Remember that container gardens dry out more quickly than traditional gardens. Be diligent about watering your plants if you don’t want your container gardening ideas to wither and die. Container gardens must be fertilized too. Keep a small notebook handy so you can write down the needs of your plant so you will always know when to water or feed. Keep an eye out for pests. If you find a container that has an infestation, isolate it immediately and treat it with a natural pesticide. You don’t want harsh chemicals on fruits, vegetables or herbs. A good natural pesticide recipe is:

In a jar, combine 1 teaspoon dishwashing liquid and 1 cup vegetable oil. Shake vigorously. In an empty spray bottle, combine 2 teaspoons of this mixture and 1 cup water. Use at ten-day intervals (or more often if needed) to rid plants of whiteflies, mites, aphids, scales, and other pests.

 

So, do some research, come up with your own unique container gardening ideas, gather your materials and get to work. The fruits of your labor will be amazing.

Happy Container Gardening!

Copyright © Mary Hanna, All Rights Reserved.

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Spring Garden Care – Pruning Landscape and Fruit Trees in Mediterranean Climate Home Gardens

Deciduous trees should be pruned in their dormant season, which in Mediterranean and similar mild winter climates, means towards the end of winter. They should not be pruned in the spring as pruning causes the sap that is rising in the plant to “bleed” thereby depleting the tree of valuable energy and nutrients. If you have missed the boat, either wait till next year or carryout a very light pruning in the summer.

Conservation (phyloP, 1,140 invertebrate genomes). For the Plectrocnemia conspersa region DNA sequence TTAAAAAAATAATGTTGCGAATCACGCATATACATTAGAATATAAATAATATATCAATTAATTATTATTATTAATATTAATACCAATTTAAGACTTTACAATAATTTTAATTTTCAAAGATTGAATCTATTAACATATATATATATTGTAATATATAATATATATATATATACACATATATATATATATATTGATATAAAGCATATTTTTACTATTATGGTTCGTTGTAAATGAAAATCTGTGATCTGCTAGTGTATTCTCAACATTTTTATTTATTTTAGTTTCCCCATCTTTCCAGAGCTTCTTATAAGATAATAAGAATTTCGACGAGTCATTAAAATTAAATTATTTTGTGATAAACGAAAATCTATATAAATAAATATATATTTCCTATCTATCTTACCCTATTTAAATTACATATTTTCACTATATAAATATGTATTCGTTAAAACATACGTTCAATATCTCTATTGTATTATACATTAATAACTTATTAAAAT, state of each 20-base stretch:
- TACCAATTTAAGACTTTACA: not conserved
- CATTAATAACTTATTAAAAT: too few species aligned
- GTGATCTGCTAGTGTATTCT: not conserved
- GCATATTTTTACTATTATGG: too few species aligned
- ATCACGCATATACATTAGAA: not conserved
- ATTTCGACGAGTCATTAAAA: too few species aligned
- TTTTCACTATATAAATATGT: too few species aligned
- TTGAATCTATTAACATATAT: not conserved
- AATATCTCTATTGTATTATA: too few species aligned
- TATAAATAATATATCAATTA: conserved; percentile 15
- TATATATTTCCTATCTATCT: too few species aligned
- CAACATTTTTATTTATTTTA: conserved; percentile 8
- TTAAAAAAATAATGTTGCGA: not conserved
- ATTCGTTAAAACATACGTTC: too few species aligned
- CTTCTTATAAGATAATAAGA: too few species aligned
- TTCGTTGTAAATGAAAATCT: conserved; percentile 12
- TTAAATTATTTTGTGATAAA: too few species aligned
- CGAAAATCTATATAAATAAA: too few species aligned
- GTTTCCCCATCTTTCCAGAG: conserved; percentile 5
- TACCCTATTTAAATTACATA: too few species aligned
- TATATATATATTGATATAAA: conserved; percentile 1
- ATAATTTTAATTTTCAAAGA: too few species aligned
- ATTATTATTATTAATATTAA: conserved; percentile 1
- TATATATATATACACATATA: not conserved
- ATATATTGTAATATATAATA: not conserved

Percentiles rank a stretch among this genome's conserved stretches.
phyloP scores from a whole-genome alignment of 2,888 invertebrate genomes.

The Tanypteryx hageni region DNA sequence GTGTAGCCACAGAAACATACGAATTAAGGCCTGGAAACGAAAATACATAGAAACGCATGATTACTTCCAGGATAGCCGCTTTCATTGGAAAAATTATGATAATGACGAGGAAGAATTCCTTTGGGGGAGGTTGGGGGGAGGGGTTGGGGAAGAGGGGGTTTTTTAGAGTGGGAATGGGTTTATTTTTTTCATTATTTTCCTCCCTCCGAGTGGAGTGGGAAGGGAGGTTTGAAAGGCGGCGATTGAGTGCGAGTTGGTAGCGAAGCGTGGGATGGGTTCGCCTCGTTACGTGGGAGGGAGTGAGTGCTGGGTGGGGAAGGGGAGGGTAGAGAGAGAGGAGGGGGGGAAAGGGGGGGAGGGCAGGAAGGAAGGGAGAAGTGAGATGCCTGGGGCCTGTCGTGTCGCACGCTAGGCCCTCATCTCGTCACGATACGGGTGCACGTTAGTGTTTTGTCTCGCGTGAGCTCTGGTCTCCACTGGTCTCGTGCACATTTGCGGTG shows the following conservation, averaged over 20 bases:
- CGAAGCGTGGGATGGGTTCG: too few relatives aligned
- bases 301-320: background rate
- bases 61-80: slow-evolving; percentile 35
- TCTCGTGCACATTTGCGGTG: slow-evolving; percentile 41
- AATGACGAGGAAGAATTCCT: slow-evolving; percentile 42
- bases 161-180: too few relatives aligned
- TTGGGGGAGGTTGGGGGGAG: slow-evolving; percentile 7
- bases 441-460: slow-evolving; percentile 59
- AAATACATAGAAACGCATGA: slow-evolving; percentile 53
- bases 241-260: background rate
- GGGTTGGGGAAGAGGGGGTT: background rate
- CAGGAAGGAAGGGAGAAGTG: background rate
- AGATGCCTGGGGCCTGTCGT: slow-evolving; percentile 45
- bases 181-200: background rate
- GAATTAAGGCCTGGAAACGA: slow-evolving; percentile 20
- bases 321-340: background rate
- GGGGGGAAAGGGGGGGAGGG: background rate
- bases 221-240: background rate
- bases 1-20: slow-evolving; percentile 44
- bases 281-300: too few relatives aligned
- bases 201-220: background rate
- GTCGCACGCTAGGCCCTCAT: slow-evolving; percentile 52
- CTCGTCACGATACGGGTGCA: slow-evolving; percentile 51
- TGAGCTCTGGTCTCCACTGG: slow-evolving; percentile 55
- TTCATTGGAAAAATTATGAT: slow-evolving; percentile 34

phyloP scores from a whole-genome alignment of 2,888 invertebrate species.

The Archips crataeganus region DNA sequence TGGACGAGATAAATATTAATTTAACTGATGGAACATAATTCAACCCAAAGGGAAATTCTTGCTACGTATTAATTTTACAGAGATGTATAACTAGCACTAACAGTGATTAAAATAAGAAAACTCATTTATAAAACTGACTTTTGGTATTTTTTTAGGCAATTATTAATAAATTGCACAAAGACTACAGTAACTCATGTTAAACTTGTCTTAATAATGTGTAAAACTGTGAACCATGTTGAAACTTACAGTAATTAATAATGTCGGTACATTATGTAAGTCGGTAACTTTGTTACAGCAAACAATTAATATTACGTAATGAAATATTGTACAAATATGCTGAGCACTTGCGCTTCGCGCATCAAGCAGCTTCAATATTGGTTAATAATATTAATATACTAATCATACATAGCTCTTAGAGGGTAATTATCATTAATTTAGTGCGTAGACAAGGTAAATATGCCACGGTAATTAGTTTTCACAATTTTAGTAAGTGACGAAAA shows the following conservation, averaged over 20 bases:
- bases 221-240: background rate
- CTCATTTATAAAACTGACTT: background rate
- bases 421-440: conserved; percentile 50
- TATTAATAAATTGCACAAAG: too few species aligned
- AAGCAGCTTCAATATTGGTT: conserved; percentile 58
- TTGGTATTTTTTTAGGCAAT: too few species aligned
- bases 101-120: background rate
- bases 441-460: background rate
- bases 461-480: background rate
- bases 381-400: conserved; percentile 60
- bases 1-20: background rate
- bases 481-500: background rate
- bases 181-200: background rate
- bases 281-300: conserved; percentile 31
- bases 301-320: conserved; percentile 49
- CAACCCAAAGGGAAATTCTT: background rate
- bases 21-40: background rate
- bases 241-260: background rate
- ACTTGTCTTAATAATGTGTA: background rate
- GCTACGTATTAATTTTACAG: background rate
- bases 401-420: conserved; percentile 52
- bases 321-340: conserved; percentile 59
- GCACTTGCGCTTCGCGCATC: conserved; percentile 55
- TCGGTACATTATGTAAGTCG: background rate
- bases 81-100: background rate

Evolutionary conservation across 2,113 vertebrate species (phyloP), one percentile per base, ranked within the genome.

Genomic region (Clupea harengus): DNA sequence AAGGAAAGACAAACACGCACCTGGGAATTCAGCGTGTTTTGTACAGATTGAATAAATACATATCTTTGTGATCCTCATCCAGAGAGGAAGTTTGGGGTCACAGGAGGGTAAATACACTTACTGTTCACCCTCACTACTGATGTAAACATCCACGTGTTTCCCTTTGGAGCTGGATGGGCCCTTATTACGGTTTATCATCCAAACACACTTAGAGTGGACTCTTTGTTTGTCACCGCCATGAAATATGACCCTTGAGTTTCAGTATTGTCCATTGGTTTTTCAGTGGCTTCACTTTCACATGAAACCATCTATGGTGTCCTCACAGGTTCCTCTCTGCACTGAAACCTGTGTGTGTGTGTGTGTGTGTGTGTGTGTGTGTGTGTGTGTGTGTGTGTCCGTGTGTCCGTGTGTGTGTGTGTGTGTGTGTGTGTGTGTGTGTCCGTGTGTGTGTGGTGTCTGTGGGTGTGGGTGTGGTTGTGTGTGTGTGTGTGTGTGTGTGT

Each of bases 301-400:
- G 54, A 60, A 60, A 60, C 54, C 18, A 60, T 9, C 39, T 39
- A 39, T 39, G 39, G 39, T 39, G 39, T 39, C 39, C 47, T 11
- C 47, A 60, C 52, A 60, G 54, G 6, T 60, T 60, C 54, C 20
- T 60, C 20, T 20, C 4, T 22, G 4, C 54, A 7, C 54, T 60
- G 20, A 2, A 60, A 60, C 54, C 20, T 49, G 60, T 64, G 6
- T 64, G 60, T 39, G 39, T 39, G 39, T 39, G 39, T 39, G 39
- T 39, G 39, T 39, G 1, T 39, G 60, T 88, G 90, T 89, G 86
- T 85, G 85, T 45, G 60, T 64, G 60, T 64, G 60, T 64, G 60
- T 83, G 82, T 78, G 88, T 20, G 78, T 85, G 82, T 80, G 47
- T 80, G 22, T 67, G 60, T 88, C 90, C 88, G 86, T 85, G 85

On the other hand, broadleaved evergreens and trees that come from tropical or sub-tropical climates are likely to be sensitive to cold and late frosts, and can incur severe damage if pruned too early in the year. They should not be touched until all possibility of frosts has passed.

In Mediterranean climates, spring is the best time for pruning because it anticipates the plants’ principle growing season. There is little point in allowing the tree to expend energy on new growth only to remove that growth a month or so later.

As opposed to shrubs and bushes, the aim of pruning landscape trees is to develop and maintain the tree’s natural shape. For this reason, it is a mistake to shorten branches as this detracts from the natural “flow” of the tree.

Instead, whole branches and limbs should be removed at their base, which is either where the branch is attached to the main trunk or a thicker branch. An exception is when a stem shoots forward into a long, thin branch that is out of proportion to the rest of the branches on the tree. It is best to clip such stems.

Pruning Fruit Trees

There is considerable confusion amongst home gardeners as to how best to prune their fruit trees. It is common to see the branches cut back as though the tree is a rose bush or some other flowering shrub. This is a technique borrowed from agriculture where the farmer is more interested in maximizing yields than in maintaining the natural look and beauty of the tree.

In my view, garden trees are ornamental, landscaping elements first, and providers of fruit second. In fact, by pruning fruit trees as one would landscape trees, (i.e. by removing a few limbs entirely) one gets the best of both worlds – a worthy, natural-looking specimen that produces enough fruit to supply the needs of the average family.

The Health of the Tree

Another reason for not pruning fruit trees according to the agricultural method concerns the long-term health of the tree. Persistent pruning that involves the removal of large volumes of material, depletes the energy potential of the tree, and renders it more susceptible to pests and disease. Remember that the tree, whether fruiting or otherwise, is the most precious element in the garden, and that pruning should be carried out as carefully, conservatively, and judiciously as possible.